If you're of the mindset that fart jokes are more puerile than they are top of the parps, stop reading now. Know that this game has little to offer you, and move on. But if you're more of a playground-humour persuasion, this platform-puzzler is occasionally a gas.
After one of your doofus janitor duo guzzles a bottle of an extremely fizzy drink, he develops quite the emissions problem and fills up his suit. Which isn't so great for his grumpy purple pal, given that the pair are tethered together by an air hose, and so can't stray far from one another. It is, however, more useful for you – tapping Y switches which of the twosome is inflated to a great girth, and shrinks the other back to normal size. And that one gag stretches to form the crux of Shiftlings' humour – two somewhat underdeveloped characters farting at one another to swap sizes.
Little and large each have their advantages. The former is nimble and sprightly, able to fit into compact spaces, pull switches and dart about; the latter is slow and ungainly, but can activate pressure pads, serve as a trampoline and – most fun of all – drag his companion about like an unwilling lhasa apso on a leash. Playing solo, you switch between them by pressing B or move them in tandem by holding LB; there's also the option for you and a friend to control one apiece in local or online co-op.
The puzzles take the form of platform levels, each with an endpoint to reach. But sometimes, you reach your goal and are then turned around and told to go back. It can feel a bit directionless, which isn't helped by the fact that some sections are geared around collectible cola bottles – and these aren't always clearly differentiated from your main objectives.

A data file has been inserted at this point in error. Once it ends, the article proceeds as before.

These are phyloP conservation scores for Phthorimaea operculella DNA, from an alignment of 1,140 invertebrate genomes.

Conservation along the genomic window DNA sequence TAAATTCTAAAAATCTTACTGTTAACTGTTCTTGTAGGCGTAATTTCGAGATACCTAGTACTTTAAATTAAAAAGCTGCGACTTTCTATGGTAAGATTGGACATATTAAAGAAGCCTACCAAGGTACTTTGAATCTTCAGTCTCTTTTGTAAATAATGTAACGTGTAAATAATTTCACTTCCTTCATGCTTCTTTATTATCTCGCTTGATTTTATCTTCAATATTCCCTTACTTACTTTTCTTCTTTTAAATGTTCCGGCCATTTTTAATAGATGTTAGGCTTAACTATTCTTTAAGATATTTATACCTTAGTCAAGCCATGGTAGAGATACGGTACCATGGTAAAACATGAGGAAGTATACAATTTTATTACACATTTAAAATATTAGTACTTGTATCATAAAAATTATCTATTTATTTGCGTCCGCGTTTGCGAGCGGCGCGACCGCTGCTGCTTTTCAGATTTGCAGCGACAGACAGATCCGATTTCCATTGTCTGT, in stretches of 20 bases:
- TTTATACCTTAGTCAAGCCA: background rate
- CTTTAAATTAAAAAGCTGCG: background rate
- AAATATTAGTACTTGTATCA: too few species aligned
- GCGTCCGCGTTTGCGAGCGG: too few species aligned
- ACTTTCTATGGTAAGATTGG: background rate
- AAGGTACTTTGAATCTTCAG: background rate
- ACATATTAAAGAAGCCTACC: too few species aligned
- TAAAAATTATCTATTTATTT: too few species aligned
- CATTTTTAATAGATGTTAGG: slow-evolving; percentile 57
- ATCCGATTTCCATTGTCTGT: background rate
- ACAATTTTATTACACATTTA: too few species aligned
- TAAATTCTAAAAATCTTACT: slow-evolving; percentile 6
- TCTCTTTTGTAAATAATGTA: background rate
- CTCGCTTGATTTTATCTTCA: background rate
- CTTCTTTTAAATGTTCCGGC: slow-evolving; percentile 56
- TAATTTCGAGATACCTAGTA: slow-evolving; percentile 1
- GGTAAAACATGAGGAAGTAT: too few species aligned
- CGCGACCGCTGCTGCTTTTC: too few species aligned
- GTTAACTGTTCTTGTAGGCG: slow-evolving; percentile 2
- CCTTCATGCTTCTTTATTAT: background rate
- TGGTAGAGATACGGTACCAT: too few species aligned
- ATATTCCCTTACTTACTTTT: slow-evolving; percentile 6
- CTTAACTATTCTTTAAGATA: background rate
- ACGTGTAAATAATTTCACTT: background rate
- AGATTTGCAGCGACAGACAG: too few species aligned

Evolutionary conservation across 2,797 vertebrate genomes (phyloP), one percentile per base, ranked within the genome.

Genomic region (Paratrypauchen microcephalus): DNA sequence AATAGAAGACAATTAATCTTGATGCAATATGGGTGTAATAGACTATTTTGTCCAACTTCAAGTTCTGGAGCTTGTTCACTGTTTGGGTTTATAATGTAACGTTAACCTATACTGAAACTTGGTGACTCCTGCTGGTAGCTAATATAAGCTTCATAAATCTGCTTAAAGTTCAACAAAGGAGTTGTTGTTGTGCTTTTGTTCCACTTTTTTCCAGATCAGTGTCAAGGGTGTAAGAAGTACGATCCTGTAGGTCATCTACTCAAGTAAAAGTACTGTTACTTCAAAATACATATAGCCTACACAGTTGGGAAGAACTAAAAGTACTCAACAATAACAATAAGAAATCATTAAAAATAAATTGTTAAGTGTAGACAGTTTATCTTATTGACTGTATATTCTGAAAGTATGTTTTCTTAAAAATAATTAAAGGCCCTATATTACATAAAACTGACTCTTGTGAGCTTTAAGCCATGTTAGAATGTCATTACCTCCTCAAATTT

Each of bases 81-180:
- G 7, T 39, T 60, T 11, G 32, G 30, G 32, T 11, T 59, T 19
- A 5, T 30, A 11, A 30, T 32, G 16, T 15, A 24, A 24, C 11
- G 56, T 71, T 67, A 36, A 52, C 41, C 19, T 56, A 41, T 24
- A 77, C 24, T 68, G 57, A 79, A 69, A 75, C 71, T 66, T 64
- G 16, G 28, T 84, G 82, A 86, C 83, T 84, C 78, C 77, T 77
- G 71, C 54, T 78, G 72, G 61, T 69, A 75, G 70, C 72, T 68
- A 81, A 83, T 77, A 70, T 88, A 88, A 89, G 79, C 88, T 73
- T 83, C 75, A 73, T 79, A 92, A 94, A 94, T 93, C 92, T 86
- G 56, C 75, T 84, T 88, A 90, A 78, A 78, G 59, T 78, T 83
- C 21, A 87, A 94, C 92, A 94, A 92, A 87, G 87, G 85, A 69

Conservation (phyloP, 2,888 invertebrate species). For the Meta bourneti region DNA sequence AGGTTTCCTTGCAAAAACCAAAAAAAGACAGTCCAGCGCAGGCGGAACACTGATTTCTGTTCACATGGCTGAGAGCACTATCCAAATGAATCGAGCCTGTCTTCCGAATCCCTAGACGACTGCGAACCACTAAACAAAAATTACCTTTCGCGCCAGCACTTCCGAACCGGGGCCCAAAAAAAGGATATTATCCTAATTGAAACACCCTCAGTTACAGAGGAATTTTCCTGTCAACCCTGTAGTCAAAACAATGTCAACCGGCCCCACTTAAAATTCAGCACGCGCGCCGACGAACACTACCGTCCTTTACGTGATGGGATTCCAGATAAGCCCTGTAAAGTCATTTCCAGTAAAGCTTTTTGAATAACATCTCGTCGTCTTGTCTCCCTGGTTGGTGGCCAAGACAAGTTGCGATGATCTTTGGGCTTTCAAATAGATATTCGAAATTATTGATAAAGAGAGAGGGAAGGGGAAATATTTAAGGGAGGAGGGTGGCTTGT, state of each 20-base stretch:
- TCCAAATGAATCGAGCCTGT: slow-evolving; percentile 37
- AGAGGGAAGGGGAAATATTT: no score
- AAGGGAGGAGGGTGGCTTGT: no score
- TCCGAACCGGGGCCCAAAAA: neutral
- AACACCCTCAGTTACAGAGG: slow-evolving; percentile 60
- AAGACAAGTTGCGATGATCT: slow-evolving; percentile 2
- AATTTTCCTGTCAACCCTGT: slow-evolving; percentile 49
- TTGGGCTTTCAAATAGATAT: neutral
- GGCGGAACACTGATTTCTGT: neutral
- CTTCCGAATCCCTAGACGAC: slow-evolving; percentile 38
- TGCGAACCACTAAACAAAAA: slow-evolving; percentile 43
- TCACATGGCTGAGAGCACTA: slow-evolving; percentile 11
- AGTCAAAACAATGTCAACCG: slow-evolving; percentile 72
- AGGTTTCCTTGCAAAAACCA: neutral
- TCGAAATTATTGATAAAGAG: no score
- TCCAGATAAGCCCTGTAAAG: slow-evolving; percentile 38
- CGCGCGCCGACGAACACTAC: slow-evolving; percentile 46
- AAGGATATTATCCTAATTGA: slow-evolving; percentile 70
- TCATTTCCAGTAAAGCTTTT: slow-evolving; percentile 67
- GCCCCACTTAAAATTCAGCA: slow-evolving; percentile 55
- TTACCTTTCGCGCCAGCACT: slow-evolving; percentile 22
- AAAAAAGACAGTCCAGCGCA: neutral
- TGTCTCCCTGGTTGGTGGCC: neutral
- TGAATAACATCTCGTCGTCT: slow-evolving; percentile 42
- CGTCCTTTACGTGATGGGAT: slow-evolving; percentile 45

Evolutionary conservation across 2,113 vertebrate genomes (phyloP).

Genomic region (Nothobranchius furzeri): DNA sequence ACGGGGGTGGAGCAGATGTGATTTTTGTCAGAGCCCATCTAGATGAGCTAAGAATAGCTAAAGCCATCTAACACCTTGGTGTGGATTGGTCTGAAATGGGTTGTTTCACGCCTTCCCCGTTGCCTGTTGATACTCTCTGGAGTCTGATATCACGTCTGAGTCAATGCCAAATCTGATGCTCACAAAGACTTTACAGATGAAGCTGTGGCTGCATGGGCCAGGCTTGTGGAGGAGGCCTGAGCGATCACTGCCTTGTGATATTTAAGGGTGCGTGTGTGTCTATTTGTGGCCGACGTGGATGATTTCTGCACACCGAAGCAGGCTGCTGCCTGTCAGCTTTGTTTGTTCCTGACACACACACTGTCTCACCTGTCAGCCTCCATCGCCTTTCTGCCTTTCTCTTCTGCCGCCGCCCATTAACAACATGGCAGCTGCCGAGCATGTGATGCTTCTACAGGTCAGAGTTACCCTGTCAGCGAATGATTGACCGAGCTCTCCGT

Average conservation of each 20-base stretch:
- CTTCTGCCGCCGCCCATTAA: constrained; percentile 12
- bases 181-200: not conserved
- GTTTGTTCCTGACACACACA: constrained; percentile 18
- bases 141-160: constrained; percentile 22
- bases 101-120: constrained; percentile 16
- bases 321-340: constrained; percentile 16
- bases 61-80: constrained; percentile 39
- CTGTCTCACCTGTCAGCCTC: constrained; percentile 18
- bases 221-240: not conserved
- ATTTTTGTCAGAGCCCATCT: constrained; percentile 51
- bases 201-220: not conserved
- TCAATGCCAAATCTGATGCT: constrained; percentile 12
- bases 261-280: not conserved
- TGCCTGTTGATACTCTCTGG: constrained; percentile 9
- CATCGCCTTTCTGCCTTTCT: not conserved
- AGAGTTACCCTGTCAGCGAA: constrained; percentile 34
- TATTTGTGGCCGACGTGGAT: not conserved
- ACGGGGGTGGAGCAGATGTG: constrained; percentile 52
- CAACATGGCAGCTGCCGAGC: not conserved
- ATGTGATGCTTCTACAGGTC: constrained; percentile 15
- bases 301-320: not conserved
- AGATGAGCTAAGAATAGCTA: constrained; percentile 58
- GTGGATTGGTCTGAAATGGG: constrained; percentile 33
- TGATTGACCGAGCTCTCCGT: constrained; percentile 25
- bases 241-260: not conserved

It's all, naturally, easier in co-op – two heads being better than one and all that – but requires tight communication to co-ordinate who needs to be where, when and at what size. Most of the fun, we found, came in making friends go all fat when they least expected it. Simple pleasures. Solo play is fiddlier and involves a sure grasp of timing, but co-op is by no means an essential.
The central size-switching mechanic may lose a little of its charm over time, and the game's lurid colours soon grate, but as in any puzzle game worth its space dust, the best moments come when something new clicks into place. When you realise you can use the big guy as a counterweight to pull the littl'un up and on to a ledge, say, or twig that moving platforms make great jump-off points from which to bounce on your outsized pal's head. It's neither as chaotic nor as amusing as it wants to be, but these space goons still sweep up some fun.